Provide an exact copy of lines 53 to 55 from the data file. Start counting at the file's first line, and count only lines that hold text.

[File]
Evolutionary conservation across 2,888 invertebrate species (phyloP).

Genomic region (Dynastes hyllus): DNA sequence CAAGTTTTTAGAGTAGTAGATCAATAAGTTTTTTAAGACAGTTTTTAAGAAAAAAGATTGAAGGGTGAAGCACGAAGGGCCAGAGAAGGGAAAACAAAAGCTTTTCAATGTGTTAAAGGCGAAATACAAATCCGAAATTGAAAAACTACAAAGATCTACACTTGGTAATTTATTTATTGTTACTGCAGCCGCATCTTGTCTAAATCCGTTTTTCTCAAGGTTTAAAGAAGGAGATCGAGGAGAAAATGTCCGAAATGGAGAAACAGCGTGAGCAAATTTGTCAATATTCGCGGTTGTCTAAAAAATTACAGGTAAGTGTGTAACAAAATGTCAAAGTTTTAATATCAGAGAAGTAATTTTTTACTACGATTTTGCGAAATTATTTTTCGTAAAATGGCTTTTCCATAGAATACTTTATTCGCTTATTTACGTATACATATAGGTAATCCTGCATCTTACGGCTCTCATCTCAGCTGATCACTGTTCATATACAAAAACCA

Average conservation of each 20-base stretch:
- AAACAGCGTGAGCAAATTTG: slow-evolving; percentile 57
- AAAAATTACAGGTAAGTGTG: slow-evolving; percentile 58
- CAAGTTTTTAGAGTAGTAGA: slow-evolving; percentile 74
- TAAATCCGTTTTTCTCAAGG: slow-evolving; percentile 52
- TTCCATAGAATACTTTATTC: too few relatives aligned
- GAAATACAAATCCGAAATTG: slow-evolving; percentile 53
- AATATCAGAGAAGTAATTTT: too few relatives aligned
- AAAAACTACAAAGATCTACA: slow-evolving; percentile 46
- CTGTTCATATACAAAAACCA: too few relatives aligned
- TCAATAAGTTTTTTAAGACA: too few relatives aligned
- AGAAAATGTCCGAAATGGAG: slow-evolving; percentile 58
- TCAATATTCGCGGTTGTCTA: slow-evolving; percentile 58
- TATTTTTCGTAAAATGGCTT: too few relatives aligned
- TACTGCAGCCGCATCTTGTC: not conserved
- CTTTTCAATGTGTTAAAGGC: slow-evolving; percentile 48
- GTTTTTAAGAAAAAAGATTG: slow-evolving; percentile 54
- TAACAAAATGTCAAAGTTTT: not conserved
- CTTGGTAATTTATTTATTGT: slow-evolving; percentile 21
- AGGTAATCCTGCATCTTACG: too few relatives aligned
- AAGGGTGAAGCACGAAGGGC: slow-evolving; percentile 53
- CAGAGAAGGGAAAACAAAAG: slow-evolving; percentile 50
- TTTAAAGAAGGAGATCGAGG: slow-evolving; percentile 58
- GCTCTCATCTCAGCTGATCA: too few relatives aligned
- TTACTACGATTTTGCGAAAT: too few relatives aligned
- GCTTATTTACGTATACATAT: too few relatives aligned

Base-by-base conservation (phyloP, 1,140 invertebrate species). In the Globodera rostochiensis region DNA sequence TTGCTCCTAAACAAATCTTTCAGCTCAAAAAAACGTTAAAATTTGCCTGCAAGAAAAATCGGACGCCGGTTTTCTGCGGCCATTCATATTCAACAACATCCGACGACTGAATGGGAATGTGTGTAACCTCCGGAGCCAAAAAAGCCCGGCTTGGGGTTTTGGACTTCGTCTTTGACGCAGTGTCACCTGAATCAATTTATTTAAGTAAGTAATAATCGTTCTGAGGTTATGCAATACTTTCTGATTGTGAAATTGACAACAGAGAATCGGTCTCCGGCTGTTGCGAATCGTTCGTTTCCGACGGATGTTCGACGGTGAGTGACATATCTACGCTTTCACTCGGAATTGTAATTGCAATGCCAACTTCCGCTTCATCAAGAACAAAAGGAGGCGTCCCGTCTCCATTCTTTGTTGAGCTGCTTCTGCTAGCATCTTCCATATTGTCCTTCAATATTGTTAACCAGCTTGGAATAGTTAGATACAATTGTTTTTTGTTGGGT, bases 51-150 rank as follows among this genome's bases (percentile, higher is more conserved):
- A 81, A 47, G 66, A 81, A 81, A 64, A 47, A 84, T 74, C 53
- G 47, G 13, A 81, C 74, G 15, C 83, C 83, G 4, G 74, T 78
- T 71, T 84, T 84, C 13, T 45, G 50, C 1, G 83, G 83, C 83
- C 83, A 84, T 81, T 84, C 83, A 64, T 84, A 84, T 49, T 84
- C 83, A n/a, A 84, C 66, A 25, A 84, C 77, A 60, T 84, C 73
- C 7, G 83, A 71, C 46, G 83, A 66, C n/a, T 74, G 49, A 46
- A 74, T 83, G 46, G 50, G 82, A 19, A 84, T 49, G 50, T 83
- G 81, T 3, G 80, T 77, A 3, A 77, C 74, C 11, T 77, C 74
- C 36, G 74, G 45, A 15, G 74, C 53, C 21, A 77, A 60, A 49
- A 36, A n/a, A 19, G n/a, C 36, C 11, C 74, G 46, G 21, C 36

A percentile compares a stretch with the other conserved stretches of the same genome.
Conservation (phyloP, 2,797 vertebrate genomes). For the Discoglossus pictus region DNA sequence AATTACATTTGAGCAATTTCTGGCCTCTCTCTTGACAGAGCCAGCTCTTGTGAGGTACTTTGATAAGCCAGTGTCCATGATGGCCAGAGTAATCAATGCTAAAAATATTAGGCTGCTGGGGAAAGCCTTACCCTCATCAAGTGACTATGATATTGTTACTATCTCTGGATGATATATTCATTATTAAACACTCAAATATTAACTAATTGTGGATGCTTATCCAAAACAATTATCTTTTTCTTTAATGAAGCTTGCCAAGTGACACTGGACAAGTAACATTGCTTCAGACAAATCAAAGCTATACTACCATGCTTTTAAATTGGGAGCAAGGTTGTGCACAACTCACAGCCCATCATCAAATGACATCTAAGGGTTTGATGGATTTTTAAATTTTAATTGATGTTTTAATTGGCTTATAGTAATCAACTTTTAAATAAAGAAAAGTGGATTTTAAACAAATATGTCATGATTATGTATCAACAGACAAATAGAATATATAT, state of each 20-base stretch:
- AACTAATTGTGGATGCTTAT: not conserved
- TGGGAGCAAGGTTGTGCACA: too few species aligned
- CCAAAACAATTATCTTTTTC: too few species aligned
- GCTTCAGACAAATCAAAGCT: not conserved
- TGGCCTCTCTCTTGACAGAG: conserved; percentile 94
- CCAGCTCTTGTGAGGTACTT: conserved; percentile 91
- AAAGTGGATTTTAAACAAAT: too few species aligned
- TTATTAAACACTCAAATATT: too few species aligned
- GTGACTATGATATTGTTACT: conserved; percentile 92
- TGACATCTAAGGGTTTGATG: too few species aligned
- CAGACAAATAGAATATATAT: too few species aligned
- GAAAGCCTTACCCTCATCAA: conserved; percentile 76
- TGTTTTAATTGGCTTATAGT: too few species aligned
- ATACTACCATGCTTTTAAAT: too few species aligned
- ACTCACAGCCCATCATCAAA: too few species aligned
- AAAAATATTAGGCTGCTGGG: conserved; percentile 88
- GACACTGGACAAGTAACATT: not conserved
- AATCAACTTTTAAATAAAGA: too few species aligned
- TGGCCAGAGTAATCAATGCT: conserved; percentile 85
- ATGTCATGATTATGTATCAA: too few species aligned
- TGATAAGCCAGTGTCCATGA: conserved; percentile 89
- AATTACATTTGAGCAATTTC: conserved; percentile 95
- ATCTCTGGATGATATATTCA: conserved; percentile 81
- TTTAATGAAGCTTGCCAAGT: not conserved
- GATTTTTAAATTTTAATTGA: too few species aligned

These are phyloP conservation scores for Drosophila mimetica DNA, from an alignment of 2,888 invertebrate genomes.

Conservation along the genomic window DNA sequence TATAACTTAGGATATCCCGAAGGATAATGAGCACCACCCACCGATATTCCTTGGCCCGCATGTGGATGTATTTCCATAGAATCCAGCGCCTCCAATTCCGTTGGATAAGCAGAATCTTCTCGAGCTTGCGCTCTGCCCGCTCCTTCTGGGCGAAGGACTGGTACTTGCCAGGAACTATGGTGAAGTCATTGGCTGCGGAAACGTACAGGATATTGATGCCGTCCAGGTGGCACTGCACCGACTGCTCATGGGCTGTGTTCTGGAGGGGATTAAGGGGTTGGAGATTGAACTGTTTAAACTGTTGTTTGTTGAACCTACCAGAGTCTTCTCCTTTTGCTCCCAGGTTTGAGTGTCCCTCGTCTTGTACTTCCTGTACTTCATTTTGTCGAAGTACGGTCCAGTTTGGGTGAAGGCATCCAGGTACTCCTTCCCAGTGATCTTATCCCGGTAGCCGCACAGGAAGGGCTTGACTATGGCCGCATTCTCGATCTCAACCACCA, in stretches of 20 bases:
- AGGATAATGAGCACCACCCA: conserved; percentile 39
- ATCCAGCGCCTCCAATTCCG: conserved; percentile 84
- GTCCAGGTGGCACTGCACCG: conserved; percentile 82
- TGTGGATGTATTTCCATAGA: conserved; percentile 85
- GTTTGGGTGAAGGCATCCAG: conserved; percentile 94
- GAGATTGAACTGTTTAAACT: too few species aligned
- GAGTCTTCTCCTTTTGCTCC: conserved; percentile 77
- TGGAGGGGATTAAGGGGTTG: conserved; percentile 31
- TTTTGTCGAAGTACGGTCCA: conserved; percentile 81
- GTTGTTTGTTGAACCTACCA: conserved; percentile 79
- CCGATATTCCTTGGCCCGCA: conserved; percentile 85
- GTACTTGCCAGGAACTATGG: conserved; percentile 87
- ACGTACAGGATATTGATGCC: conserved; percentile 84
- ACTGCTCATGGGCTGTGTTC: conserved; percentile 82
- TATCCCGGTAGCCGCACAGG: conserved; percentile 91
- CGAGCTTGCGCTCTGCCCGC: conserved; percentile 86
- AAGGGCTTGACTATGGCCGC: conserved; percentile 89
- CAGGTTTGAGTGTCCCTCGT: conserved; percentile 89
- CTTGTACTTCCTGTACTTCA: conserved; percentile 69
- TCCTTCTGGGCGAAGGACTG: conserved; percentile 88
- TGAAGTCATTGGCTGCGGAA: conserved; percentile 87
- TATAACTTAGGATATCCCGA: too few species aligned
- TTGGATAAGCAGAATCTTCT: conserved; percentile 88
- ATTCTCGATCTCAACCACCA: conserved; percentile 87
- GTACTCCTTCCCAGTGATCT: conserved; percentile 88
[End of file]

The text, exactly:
- GAAAGCCTTACCCTCATCAA: conserved; percentile 76
- TGTTTTAATTGGCTTATAGT: too few species aligned
- ATACTACCATGCTTTTAAAT: too few species aligned